Cindy Strnad on wed 8 nov 00
I just pulled a few glaze tests from the kiln and thought I'd take a =
break and tell you all about them.
I fired these glazes on my usual brown ^6 clay body to ^5 at slow speed =
with a 45 minute hold to bring them near ^6. I substituted some =
ingredients for ingredients I had on hand. I realize this doesn't make =
the chances of ending up with the same glaze as the author all that =
good, but I didn't have a lot of pre-conceived ideas of what I wanted, =
anyhow. Just exploring. The glazes are written with the materials I =
First was Dale Huffman's Saturated Iron Oxide from Stephen's Pottery =
site at http://members.bellatlantic.net/~spilacho/glazes.htm=20
Saturated Iron Oxide ^6 oxidation
Gerstley Borate 29
Custer Spar 14
Red Iron Oxide 25
I know, I know--the defunct G. Borate plays an important part in this =
glaze. But I wanted to try Stephen's copper penny look that uses this =
glaze in combination with Gibby's Wild Rose Tenmoku.=20
First, you dip the piece in Wild Rose, then apply a thin coat of SIO. =
The result is a lovely, shimmery piece that glints in the sunlight =
though it looks fairly unremarkable indoors. I'm sure it's quite toxic =
because of all the lithium in Wild Rose, so I used only the SIO on the =
inside of my tea bowl. Here's the recipe for Gibby's Wild Rose in case =
anyone wants to try it.
By itself, SIO is a nice iron red glaze that tends to go greenish where =
Gibby's Wild Rose ^6 oxidation
Bone Ash 10
Nepheline Syenite 62 =20
Red Iron Oxide 10
This glaze is very pretty on its own, but it does tend to shiver for me. =
I'll have to keep this new piece for a while to see if the SIO fixes =
that, but it was really singing to me when I pulled it hot from the kiln =
Not for food use.
Zakin Satin White ^6 oxidation
Custer Spar 18
Soda Frit 20 (I used 3110, as it had the most sodium of =
anything I had on hand.)
The Zakin recipe called for soda spar, but all Zakin's recipes seem to =
call for soda spar, and I live in Custer, for Pete's sake. Still, the =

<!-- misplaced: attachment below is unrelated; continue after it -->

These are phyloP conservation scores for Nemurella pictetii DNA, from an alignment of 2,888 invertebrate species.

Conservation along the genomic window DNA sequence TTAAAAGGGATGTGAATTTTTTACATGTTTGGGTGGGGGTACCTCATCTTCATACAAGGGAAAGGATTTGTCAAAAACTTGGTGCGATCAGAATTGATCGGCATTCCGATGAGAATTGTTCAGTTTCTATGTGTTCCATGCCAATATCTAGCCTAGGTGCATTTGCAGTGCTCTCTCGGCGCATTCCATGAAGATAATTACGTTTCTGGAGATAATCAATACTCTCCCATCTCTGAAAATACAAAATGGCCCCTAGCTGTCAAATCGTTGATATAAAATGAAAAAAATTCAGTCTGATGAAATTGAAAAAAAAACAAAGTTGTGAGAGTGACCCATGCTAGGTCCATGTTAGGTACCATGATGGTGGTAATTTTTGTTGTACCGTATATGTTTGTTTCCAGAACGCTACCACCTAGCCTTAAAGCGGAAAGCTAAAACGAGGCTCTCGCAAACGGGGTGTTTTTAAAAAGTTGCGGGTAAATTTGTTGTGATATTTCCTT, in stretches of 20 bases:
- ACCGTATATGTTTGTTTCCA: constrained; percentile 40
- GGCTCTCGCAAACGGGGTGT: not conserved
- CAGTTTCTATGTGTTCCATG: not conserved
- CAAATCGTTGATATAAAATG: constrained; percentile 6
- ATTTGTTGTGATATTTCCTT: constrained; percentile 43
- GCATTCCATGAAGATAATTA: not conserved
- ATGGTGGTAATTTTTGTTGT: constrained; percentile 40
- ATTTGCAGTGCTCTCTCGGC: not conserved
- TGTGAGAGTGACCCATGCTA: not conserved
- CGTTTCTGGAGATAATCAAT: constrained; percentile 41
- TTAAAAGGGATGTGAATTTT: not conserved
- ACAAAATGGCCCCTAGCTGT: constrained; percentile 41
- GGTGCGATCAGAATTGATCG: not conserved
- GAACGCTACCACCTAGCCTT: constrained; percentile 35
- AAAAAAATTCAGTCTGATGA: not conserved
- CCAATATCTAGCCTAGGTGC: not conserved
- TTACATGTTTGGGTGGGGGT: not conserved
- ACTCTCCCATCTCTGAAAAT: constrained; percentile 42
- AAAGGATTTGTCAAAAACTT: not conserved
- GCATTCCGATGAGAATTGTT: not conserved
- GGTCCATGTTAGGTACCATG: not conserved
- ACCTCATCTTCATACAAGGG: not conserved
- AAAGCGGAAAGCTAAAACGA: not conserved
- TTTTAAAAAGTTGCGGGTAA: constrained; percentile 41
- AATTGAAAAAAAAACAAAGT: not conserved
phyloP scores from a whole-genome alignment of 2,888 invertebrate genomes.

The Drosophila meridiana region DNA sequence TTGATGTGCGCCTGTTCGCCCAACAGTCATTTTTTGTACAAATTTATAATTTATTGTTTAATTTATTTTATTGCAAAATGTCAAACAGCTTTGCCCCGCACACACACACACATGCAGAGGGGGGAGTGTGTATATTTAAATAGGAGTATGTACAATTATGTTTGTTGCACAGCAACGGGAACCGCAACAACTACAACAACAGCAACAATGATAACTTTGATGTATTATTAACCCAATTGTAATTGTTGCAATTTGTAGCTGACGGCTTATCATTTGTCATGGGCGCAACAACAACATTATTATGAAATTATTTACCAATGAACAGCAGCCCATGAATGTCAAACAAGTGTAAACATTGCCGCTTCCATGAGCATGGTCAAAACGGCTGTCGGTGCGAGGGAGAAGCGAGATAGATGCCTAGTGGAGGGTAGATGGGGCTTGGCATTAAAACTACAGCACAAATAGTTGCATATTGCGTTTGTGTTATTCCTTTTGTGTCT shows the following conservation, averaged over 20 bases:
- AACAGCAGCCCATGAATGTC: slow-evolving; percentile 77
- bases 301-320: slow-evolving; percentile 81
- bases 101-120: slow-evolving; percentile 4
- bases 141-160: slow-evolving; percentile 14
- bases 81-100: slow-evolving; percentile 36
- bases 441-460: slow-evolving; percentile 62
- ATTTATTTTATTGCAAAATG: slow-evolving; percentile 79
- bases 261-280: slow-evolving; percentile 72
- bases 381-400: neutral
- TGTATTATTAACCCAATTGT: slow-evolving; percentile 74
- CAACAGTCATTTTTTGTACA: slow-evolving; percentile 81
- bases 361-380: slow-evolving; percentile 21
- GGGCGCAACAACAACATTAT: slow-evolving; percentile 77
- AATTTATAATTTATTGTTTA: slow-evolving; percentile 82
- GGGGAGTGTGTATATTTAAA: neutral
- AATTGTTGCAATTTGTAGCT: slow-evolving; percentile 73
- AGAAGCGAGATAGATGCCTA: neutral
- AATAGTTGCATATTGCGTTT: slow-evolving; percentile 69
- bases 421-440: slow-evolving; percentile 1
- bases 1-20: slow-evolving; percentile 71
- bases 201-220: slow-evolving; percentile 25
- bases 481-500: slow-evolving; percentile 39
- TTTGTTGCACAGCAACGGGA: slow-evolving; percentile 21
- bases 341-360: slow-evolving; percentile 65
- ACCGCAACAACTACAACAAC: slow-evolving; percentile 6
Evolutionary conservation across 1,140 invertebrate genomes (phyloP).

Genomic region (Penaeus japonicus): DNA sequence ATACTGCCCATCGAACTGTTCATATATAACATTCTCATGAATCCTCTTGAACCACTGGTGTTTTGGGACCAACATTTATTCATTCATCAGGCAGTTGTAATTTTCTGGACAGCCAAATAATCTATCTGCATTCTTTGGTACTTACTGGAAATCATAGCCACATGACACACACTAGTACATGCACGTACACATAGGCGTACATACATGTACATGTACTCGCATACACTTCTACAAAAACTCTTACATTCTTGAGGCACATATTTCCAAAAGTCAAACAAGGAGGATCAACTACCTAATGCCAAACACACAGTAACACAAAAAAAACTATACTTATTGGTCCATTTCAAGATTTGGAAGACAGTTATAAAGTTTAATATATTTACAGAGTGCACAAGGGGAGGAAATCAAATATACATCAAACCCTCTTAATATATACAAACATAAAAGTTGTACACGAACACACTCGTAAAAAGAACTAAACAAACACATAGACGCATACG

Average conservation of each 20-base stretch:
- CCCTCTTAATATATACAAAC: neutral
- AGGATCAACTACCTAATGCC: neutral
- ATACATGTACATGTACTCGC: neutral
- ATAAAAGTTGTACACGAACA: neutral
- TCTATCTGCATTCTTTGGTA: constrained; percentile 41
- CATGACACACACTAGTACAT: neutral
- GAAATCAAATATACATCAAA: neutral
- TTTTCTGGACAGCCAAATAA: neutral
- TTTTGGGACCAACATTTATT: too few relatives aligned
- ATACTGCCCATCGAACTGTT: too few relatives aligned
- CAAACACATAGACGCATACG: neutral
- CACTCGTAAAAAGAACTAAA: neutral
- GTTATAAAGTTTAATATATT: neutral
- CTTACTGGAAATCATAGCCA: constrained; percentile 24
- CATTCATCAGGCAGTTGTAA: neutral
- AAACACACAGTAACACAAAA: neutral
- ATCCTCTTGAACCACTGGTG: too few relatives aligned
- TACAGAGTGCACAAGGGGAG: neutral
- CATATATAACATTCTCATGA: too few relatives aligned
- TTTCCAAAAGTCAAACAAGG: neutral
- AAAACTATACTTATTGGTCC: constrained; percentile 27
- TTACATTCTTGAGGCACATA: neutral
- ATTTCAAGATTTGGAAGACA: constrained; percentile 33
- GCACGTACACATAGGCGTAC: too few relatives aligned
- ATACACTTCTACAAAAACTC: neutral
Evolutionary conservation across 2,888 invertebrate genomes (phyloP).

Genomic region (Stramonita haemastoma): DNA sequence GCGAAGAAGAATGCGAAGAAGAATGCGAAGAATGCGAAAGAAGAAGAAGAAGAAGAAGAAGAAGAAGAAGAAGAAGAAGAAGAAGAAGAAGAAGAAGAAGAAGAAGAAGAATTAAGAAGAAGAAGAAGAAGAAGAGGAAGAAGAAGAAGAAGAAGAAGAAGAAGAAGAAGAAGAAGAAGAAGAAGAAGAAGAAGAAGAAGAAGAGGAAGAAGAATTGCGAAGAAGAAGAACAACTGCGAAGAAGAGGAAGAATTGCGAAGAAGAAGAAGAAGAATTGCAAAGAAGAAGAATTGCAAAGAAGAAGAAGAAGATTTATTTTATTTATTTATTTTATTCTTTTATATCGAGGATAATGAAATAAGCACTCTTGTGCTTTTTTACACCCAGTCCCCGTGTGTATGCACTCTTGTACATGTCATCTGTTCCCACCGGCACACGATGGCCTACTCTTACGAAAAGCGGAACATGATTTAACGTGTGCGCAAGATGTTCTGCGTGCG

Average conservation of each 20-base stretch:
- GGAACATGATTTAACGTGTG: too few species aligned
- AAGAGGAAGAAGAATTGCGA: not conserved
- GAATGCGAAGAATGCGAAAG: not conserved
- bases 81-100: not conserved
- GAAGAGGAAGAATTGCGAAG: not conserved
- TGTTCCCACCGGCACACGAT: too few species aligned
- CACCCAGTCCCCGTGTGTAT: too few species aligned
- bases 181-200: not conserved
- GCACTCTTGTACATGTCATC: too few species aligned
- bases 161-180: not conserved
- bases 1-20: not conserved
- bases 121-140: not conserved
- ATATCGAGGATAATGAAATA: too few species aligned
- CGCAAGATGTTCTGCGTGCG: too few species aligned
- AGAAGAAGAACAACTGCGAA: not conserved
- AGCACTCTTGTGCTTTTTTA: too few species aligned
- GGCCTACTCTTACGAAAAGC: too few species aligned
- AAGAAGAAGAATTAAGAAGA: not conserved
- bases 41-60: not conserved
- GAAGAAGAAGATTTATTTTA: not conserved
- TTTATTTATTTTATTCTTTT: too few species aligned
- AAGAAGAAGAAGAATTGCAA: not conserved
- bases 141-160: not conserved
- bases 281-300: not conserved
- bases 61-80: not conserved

recipe didn't turn out exactly satin, and maybe that's the reason, =
though I doubt it. It was more of a stony matte with lots and lots of =
frothy little pinholes.
The thing I really wanted this glaze for was white accents on dark =
glazes, and it worked fine for that when used with the Volcanic Blue =
glaze that follows. With a 500 gram batch, I probably have all of this =
glaze I'll ever need.
Volcanic Blue ^6 oxidation
Barium Carbonate 5
OM #4 Ball Clay 20
Cobalt Carbonate 1%
This turned out a lovely smooth medium-dark blue glaze with a satin =
finish. I wanted something like the sky I saw on my way home from Rapid =
City on Monday night. It was stormy, but the moon shone bright through =
the clouds and lit them up with an incredible slate blue color. I think =
a bit of iron might do the trick.
I'm not sure if this small amount of Barium takes this glaze out of the =
running for food use. It would have to be tested, I'm sure.
The Zakin White splashed on over this glaze did give a very convincing =
imitation of the moon color, though, so I think there's promise.
I tried Tony Hansen's Matte again, and this time I fired the kiln down =
until it reached 1400 degrees F. The first test was a mixture of matte =
and glossy, which I did find attractive though it wasn't what I'd =
expected. This time, the glaze came out smoothly matte all over. Very =